Returning flame to soil

July 5, 2021
When a fire starts to burn

Words: Angela Skujins

Pictures: Jack Fenby

In May, soil in the Parklands met with flames in the first approved cultural burn in Kaurna Yerta Adelaide since colonisation.

CityMag camped with Kaurna elders, uncles and young men the night before the event to hear what this means to them and for country.

Young Kaurna man Drew Kilner clicks a blue Bic lighter to life and a small flame leaps onto a long piece of grass.

Amid a chorus of crackles and pops, the flames slowly spread.

The 22-year-old has been waiting years for this moment.

“As soon as I put that fire on country, it was like an awakening,” Drew says, standing in the Adelaide Parklands burn site.

After a gentle charring, the ground is a mosaic of black and green patches. Wipe away the ash and small shoots are ready to burst through.

“I’ve been thinking about starting this fire for two years. It’s good to be able to finally do it,” he says.

Drew’s Kaurna elders have been waiting much longer.

Fire-stick farming – also known as cultural burning – is a land management practice that has not happened officially in the Adelaide CBD since colonisation.

This changed on Friday, 14 May 2021, with Kaurna Kardla Parranthi.

Twenty-four hours before the scheduled burn, CityMag dragged a swag into the south-west quadrant of the city’s green belt.

Kaurna elder Jeffrey Newchurch invited us to sleep out with a group of elders, uncles and young Kaurna men in Tuthangga Carriageway Park.

This is where the burn would take place.

A warm hug from Uncle Jeffrey welcomes us to the site, which has eight tents orbiting a large fire.

Hundred-year-old gumtrees sway in the background.

Less than 100 feet away, South Terrace hums with traffic.

“For too long we carried that hurt and that anguish of yesterday, what’s been done to us,” Uncle Jeffrey says.

“Having these programs and having the ability to sit at a camp, it’s so spiritually good for you.”

Meeting on the night before the cultural burn is important, Jeffrey says.

It creates common ground that “starts that journey of healing, with fire generating warmth.”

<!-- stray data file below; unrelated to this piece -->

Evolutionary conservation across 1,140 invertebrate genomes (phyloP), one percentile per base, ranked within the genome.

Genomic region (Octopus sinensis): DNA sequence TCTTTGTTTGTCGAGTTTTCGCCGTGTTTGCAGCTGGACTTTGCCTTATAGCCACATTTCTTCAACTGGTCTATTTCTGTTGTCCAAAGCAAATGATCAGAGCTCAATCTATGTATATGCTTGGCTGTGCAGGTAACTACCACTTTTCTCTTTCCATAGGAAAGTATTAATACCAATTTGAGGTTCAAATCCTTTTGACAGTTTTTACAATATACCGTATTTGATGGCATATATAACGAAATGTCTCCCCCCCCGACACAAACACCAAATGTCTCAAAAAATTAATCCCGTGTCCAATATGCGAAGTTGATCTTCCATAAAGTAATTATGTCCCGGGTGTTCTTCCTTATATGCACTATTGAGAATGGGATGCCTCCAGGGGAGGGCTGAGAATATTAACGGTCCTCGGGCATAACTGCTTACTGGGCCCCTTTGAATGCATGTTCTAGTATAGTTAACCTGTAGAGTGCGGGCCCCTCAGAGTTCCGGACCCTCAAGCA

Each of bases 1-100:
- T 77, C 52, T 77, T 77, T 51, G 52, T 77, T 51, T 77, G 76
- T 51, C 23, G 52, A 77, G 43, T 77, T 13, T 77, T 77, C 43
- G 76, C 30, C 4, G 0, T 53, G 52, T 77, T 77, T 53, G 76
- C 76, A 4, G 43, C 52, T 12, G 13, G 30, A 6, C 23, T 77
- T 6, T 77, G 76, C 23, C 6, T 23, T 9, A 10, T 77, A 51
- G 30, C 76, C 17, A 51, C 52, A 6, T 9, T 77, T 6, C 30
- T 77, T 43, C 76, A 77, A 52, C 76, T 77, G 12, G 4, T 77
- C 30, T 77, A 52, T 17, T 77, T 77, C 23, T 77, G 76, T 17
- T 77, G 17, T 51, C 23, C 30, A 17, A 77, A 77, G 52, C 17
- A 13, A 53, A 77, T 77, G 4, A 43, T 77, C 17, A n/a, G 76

We sit by the campfire on a long log next to Barkindji man Junjardy Aldridge.

Junjardy says he’s here supporting his “mob, family and other communities” because it’s the right thing to do, and because “I feel like we’re making history.”

Uncle Jeffrey chairs the Kaurna Yerta Aboriginal Corporation – the Native Title group recognised as being present in metropolitan Adelaide and the Hills for 50,000 years.

Three years ago, he contacted the Adelaide and Mount Lofty Ranges Natural Resources Management Board, now Green Adelaide, about a cultural burn in the Parklands.

They were receptive to the idea.

Having these programs and the ability to sit at a camp, it’s so spiritually good for you.

Cultural burning has been used by Indigenous people for tens of thousands of years.

Practitioners know and are able to read the land, vegetation and fuel loads in order know the right time to start a slow-burning and measured fire.

The fire clears the land in order to encourage plant growth, and ensures animals and insects can flee peacefully.

It’s a gentler and more intuitive take on prescribed burns.

With the support of the City of Adelaide, a cultural burn workshop was organised in 2019, led by Tagalaka man Victor Steffensen, the country’s foremost fire-stick farming expert.

Victor also sits around the campfire with us.